With FIIs pouring in, Muhurat trading loses its significance

With FIIs pouring in, Muhurat trading loses its significance

On Friday, the Bombay Stock Exchange will welcome Vikram Samvat 2064 with the decades-old tradition of an hour of trading. Brokers will make token buys at the Muhurat trading and worship the Hindu goddess of wealth, Lakshmi, to celebrate the beginning of the auspicious Hindu new year.

However, stock brokers are no longer as excited about the start of a new year of trading as they once were. Diwali is now just Diwali at the Bombay Stock Exchange (BSE). The Hindu new year seems to be slowly losing out to two other new years—the calendar year in January and the fiscal new year in April.

Foreign institutional investors (FIIs), who drive the Indian market, make investments based on market assessment and fund flows rather than auspiciousness. “Naturally, Mahurat trading has no significance now," Krishna Kumar Karwa, managing director of Emkay Securities, a Mumbai-based brokerage says. “Some people do symbolic trades for old time’s sake. Apart from that, it is no longer significant."

Traditionally, going to the exchange and participating in open outcry trading was part of the highlights of Diwali in Mumbai. But with screen-based trading replacing physical trades and market highs constantly tempting investors, the value of trading on Diwali has diminished.

Typically, BSE’s benchmark index, the 30-stock Sensex, would perform better post-Diwali than pre-Diwali. Since 2000, on three occasions out of seven, the Sensex rose in the two weeks preceding Diwali; in all seven years it rose after Diwali. This time around, the Sensex is up 8.54% in two weeks of trading in the run up to Diwali.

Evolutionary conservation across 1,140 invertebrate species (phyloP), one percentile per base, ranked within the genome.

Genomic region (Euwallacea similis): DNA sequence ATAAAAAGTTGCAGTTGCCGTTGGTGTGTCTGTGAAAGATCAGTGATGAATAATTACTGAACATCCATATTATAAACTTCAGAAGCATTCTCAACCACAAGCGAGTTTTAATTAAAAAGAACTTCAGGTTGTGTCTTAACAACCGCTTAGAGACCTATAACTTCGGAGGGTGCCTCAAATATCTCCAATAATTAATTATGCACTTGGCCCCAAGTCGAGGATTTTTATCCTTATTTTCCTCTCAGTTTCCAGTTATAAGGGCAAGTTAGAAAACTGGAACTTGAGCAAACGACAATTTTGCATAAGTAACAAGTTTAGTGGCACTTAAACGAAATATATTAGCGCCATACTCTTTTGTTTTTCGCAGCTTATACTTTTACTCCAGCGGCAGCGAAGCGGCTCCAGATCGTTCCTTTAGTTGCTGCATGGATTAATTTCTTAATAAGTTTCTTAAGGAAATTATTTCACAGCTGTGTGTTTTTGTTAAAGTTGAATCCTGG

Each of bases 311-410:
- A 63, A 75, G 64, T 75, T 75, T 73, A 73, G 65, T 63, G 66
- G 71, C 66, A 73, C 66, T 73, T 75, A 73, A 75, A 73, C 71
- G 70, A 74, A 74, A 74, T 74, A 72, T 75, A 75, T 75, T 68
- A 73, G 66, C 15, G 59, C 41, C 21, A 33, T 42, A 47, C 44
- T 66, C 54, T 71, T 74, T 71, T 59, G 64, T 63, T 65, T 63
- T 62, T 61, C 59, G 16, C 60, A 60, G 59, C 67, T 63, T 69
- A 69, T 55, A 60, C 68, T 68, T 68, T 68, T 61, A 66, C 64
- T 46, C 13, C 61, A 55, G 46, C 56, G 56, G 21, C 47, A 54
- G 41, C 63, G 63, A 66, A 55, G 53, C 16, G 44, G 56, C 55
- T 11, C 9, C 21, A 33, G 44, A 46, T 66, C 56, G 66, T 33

With the Sensex already up 36.7% this year, investors hardly need an auspicious occasion to invest.

Some domestic institutions may make token investments of Rs100 in the market on Friday. Offices of domestic and foreign institutions will remain closed and no business will be transacted.

“The sentimental value to Muhurat trading is always there," says Deven Choksey, managing director of KR Choksey, a domestic brokerage. “But we don’t recommend that people trade that day because spreads are thin. FIIs and domestic investors do not participate, so volumes are low and transactions do not always go through smoothly."

Even for retail investors the rising Sensex gives better reason to buy rather than the Muhurat. Retail investors are not too excited about this anymore, C.J. George, managing director of Geojit Financial Services Ltd, a domestic brokerage, says. “They like to buy when the market goes up and sell when it goes down."

Naren Shah, who has been investing in the market for many decades, says he does not make investments on Diwali any more. But those who may have collected money as Diwali presents may buy stocks as the best way to invest, Shah adds.

Geojit’s George even suggests stopping the Muhurat trading altogether. “I think we should discontinue it because I don’t see the principle of trading for one hour on a day like this when people don’t even invest."